Jury gives grocery store shooter death penalty

LAS VEGAS - A jury recommended Friday that convicted murderer Zane Floyd be sentenced to death for gunning down four employees of an Albertson's grocery store.

Floyd's attorneys, who didn't contest that Floyd was responsible for the killings, pushed for a life sentence, while prosecutors wanted the death penalty.

The same jury found Floyd, 24, guilty of four counts of first-degree murder July 13.

He also was convicted of the attempted murder of a fifth supermarket employee and of raping and kidnapping a former outcall entertainer just before the June 3, 1999, shootings.

Jurors took less than two days of deliberations to decide Floyd's fate.

Floyd bowed his head and listened quietly as the verdicts were read.

Some jurors cried and the emotion among friends and family members of the victims was obvious.

Prosecutor Stewart Bell said afterward that the shooting had taken its toll on survivors as well as the victims.

''None of these people will ever get over what happened to them. None of them.''

Bell said it was clear the jury had considered every aspect of the case before making its decision.

''They did a lot of soul searching. It was emotionally draining,'' Bell said. ''As a community we owe them a debt of gratitude.''

Defense attorneys tried to portray the former Marine as an emotionally and mentally troubled man who turned to drugs and alcohol. A psychiatrist who treated Floyd when he was about 13 testified that Floyd had a variety of problems, including attention deficit disorder.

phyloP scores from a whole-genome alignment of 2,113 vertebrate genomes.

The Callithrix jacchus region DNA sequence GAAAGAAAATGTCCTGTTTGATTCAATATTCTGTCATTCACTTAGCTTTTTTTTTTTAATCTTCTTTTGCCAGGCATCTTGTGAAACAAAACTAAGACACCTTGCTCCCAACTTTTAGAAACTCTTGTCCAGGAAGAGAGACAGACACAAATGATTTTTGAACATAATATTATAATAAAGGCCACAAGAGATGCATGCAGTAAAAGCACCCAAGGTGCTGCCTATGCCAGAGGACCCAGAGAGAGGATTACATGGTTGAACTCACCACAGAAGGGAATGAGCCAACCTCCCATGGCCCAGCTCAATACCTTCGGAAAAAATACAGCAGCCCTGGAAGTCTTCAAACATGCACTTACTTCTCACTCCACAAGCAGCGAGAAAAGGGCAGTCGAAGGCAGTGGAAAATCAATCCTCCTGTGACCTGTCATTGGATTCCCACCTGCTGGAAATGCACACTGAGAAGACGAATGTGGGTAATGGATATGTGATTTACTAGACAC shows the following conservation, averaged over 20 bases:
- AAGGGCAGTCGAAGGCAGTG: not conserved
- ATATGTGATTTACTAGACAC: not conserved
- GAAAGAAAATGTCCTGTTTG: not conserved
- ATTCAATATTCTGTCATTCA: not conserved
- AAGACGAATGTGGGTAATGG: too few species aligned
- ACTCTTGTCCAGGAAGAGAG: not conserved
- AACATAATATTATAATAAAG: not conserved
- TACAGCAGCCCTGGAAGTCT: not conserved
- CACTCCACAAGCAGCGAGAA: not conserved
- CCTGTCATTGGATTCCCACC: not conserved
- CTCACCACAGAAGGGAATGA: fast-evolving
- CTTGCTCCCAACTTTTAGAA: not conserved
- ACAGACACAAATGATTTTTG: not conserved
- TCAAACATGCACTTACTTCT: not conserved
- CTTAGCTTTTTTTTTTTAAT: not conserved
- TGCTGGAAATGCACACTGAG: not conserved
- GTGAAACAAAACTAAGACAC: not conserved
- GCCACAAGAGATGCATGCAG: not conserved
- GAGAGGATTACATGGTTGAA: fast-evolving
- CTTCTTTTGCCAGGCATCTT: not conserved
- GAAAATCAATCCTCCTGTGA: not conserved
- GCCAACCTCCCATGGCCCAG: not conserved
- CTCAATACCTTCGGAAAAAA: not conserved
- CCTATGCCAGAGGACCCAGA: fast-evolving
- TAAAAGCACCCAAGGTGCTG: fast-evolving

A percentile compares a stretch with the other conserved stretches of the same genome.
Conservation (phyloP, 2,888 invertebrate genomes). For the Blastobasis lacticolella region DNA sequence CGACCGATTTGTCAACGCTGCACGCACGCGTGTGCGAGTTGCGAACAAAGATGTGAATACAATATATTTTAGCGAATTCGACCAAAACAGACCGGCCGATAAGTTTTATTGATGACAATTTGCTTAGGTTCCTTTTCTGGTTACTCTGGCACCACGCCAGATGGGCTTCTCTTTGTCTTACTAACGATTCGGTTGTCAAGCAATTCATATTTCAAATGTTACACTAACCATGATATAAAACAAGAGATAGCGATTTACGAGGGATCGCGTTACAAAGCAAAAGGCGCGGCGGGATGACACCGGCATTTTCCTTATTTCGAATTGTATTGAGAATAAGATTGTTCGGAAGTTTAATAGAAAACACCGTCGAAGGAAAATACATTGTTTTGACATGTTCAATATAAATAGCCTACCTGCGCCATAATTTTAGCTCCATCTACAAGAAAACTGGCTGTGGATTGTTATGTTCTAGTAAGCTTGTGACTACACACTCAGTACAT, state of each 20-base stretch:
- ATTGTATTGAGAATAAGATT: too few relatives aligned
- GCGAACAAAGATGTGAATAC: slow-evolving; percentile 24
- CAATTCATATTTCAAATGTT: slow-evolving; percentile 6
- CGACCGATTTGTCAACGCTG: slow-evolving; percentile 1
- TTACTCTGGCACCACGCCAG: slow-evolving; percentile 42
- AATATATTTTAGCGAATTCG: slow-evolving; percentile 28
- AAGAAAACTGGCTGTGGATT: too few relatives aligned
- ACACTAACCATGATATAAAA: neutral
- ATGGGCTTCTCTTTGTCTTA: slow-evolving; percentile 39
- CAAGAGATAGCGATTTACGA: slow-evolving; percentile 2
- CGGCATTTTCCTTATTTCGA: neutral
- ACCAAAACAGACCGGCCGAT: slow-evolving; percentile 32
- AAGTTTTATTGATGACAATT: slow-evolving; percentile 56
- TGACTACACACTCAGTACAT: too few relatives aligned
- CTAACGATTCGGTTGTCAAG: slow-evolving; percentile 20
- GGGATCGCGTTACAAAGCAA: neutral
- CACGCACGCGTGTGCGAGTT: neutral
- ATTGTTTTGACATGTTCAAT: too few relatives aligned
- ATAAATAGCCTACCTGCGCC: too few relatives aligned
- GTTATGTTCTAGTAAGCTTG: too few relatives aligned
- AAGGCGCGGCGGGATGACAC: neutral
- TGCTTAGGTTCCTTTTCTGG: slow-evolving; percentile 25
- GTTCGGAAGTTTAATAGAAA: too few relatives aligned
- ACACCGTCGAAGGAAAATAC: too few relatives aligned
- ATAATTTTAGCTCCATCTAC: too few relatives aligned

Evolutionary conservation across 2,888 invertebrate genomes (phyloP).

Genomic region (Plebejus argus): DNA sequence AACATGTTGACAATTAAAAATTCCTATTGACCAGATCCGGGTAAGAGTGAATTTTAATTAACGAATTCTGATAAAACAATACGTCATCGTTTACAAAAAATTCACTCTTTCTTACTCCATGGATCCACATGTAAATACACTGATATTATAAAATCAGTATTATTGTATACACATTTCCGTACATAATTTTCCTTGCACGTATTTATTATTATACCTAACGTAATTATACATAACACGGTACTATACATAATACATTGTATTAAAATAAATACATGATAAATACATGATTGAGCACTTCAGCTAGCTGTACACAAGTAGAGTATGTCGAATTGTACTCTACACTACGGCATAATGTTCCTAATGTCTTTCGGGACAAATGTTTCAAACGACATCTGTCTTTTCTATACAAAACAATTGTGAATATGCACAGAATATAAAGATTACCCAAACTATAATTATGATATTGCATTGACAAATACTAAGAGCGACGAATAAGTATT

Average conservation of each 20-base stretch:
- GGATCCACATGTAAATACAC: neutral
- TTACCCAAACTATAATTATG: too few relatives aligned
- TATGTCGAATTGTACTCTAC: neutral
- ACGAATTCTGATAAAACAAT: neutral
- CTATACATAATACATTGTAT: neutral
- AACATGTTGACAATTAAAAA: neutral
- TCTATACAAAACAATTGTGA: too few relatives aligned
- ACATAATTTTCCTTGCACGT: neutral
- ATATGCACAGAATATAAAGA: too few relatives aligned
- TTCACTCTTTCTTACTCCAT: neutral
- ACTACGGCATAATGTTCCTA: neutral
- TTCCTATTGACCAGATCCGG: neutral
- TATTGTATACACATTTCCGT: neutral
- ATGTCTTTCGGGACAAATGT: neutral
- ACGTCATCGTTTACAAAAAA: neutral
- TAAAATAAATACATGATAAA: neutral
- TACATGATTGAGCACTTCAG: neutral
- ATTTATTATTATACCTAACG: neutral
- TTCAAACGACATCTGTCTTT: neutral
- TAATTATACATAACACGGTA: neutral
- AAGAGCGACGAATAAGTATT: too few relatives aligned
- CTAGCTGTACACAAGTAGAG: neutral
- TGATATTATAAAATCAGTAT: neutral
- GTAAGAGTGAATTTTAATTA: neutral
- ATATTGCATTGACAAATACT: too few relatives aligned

They claim Floyd became mentally unhinged the morning of the shootings. But a neuropsychologist testified during the penalty phase of the trial that Floyd knew what he was doing during the five-minute shooting spree.

Clark County District Attorney Stewart Bell described Floyd as a ''hollow soul'' who was living out his fantasies when he raped the outcall entertainer and then shot the Albertson's workers.

The defense put a string of witnesses on the stand Tuesday in an effort to save Floyd's life. Floyd and his parents took the stand to deliver sometimes emotional testimony.

A composed Floyd apologized but said he still doesn't have any answers.

''There's not a whole lot I can say to the families of the four people I killed,'' Floyd said. ''I can't take back what I did, but I would if I could.''

Formal sentencing was scheduled for Aug. 31, when District Judge Jeffrey Sobel also will decide Floyd's sentence on the attempted murder, rape and kidnapping charges.

Floyd's death sentence was the second handed down in two days in a Las Vegas court. A jury recommended Thursday that Fernando Hernandez, 38, receive the death penalty for stabbing and strangling his ex-wife. The couple's 3-year-old daughter witnessed the murder.


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